15SWOT AnalysisObjective: Gain better understanding of Strengths, Weaknesses, Opportunities & Threats (SWOT) in case of WTODefinition: “A structured approach that helps strategists to imagine systemically about strategic issues”Strength & Weaknesses = Internal FactorsOpportunities & Threats = External Factors
16SWOT Analysis Typical SWOT Matrix: The first cell (S-O strategies cell) shows opportunities that are a good fit to the organization strengthsThe second cell (W-O strategies cell) overcomes weaknesses to pursue opportunitiesThe third cell (S-T strategies cell) identifies ways that the organization can use its strengths to reduce its vulnerability to external threatsThe fourth cell (W-T strategies cell) establishes a defensive plan to prevent the organization weaknesses from making it highly susceptible to external threatsInternal FactorsExternal FactorsStrengths (S)Weaknesses (W)Opportunities (O)“S-O” StrategiesGenerate Strategies here that use strengths to take advantage of opportunities“W-O” StrategiesGenerate Strategies here that take advantage of opportunities by overcoming weaknessesThreats (T)“T-S” StrategyGenerate strategies here that use strengths to avoid threats“W-T” StrategyGenerate strategies here that minimize weaknesses and avoid threats
17SWOT Analysis Three major steps in SWOT Analysis: Step1: Analysis of Internal Factors:Strengths & Weaknesses AnalysisIs used to separates strengths and weaknesses of a firm and to assess their internal capabilitiesThe criteria for determining the firm’s strengths and weaknesses should be in comparison with existing as well as impending key players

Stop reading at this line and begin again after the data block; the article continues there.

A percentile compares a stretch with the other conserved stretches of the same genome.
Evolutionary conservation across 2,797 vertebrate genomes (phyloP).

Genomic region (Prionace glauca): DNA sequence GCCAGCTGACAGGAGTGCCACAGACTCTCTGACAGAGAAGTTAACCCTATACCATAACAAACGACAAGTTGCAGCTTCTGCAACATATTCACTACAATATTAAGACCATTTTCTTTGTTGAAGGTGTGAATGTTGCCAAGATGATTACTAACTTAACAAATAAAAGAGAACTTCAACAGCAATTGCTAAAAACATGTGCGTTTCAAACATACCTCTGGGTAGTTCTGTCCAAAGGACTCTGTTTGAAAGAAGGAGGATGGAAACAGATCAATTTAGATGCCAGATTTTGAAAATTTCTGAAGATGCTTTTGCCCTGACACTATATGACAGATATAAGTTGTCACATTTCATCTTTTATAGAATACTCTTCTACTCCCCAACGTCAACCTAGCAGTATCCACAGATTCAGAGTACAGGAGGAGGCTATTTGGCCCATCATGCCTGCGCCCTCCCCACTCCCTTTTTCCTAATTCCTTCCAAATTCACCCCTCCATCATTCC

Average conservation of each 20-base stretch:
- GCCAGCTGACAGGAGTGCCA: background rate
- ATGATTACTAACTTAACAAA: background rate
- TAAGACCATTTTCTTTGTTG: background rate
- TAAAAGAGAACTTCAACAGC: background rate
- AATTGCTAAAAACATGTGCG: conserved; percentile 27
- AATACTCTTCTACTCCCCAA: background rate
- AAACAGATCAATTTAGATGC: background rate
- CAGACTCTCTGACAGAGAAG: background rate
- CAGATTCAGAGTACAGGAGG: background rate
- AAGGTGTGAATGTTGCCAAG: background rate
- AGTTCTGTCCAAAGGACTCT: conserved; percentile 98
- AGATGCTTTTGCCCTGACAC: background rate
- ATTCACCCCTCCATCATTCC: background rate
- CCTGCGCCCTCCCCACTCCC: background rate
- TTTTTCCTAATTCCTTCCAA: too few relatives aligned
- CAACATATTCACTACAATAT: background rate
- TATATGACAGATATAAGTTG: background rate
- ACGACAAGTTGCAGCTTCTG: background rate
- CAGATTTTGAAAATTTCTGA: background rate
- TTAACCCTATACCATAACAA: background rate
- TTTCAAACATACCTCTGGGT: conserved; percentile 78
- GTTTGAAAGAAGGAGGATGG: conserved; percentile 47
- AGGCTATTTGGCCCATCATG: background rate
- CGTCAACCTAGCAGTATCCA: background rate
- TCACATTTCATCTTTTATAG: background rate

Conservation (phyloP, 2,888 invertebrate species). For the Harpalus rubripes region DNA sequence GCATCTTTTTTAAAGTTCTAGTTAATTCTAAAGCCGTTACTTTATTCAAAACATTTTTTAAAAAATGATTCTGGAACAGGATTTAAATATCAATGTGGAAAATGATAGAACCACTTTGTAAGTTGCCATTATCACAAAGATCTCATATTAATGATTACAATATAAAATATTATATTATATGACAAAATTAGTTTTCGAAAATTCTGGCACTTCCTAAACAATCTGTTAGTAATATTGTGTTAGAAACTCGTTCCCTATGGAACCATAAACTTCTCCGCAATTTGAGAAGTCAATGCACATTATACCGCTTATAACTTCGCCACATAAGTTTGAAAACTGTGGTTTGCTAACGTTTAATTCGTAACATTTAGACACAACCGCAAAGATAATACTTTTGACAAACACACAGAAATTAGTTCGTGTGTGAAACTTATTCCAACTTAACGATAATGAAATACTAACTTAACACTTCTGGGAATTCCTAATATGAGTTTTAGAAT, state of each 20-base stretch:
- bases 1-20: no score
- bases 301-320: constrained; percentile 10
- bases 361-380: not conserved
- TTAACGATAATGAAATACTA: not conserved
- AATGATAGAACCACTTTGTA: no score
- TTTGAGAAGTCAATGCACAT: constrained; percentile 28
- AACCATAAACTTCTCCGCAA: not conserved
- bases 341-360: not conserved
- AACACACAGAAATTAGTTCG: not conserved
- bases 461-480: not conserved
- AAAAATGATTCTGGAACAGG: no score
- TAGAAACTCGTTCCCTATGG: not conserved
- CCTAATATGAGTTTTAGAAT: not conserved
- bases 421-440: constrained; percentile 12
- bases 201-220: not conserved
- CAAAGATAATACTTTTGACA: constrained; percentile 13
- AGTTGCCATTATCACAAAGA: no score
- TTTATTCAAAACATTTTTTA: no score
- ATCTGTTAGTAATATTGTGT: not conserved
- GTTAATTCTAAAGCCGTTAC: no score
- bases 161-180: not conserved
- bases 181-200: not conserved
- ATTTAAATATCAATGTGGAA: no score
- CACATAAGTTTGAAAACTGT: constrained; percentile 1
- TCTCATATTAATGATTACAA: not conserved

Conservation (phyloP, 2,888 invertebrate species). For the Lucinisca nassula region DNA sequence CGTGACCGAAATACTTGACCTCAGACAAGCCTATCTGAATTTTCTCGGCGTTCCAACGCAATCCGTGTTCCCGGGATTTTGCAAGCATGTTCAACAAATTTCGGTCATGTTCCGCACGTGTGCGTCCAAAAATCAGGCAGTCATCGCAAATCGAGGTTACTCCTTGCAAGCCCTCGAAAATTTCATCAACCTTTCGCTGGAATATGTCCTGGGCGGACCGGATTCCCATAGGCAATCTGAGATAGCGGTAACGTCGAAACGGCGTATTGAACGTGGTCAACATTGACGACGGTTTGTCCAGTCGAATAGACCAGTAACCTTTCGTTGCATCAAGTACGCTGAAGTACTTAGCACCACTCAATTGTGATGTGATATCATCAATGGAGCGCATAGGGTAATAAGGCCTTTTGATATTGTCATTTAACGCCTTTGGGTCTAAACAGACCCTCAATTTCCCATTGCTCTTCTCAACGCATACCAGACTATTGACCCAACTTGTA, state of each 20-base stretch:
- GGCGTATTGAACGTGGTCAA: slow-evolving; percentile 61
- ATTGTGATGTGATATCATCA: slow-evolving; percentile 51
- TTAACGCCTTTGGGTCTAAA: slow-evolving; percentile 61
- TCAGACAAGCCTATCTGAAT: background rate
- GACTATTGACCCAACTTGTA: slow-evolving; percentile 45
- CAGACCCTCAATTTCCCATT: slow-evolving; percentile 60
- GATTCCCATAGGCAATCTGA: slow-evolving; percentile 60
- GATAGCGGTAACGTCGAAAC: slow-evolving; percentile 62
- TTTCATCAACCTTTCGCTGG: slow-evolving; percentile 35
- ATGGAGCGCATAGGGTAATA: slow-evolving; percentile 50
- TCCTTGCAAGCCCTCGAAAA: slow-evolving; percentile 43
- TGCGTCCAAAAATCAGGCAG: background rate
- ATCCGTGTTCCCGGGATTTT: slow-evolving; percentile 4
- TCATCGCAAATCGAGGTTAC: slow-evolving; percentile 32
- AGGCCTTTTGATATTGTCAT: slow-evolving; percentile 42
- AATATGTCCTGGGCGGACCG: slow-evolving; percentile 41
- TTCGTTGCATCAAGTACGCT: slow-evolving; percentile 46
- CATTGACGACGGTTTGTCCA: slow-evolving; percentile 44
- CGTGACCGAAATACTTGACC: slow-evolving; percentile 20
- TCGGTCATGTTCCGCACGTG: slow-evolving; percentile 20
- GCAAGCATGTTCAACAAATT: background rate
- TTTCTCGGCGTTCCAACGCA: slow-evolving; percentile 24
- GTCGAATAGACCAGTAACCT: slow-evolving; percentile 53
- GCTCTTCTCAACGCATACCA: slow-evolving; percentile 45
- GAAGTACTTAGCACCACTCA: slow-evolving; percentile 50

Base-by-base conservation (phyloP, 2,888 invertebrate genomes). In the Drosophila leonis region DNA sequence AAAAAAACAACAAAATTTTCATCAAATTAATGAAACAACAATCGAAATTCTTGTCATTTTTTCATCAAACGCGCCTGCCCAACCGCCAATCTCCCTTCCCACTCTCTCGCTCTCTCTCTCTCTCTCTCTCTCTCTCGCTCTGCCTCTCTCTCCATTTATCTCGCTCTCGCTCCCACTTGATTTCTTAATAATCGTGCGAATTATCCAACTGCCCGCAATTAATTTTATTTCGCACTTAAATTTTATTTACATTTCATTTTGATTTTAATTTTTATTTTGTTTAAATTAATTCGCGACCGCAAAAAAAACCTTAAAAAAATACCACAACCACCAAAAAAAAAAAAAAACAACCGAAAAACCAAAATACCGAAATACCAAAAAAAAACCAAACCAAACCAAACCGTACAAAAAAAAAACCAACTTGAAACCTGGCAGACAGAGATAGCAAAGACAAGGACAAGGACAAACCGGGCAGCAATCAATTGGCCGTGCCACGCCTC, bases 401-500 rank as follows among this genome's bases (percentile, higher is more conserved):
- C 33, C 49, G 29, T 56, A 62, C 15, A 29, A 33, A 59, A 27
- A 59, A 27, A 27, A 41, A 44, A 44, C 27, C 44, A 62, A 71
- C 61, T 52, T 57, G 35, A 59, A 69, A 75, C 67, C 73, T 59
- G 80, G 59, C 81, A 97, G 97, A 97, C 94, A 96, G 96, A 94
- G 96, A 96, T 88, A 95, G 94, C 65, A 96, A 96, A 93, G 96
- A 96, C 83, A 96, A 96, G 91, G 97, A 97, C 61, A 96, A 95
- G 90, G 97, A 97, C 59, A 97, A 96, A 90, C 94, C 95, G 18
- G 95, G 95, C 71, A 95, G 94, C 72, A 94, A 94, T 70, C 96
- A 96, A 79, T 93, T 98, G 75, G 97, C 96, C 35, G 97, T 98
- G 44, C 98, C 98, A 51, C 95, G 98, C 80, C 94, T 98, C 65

18SWOT Analysis Step2: Analysis of External Factors: Opportunities and Threats AnalysisAims at revealing the external factors due to the prospective environmental changes (Saudi Arabia joining the WTO in this case) that forces the firms to alter their strategies.For instance, the imminent GFOL in Saudi Arabia would alter the way the Saudi construction firms do business today and would create a standard shift.Step3: Proposing SWOT Strategies:Matching Internal & External FactorsCarried out once the consensus is reached concerning the contemporary strengths, weaknesses, opportunities, and threatsThis stage of strategies formulation needs brainstorming among the concerned people.
19GATS Features/External Factors GATS Features/External Factors Some relevant features of GFOL are listed, with their Article Reference number in GATS, in the following twenty two (22) points:S#GATS Features/External Factors1Most-Favored-Nation (MFN) Treatment (Article II)2National Treatment (Article XII, XIV, XVI, XVII, and XXI)3Government Subsidies (Article XV)4Transparency (Article III & VI)5Recognition (Article VII)6Progressive Liberalization (Articles XIX, XX, and XXI)7Specific Commitments (Articles XV, XVII, XIX, XX, and XXI)8Horizontal Commitments (Article II, III, IV, and V)9Additional Commitments (Article XVIII)10International Payments and Money Transfers (Article XI &XII)11Dispute Settlement and Enforcement (Article XXIII)S#GATS Features/External Factors12Government Procurement Agreements (Article XIII)13Trade Policy Reviews (Article III)14Electronic Commerce (Articles I, II, III, IV, VI, VII, VIII, IX, XVI, XVII, GATS Basic Telecommunication agreements and the relevant Annex)15Increasing Participation of Developing Countries (Article IV)16Domestic Regulation (Article VI, XVI, and XVII)17Business Practices (Article IX)18General and Security Exceptions (Article XVI)19Technical Cooperation (Article XXV)20Emergency Safeguard Measures (Article X)21Market Access (Article XVI)22Others (Economic Globalization)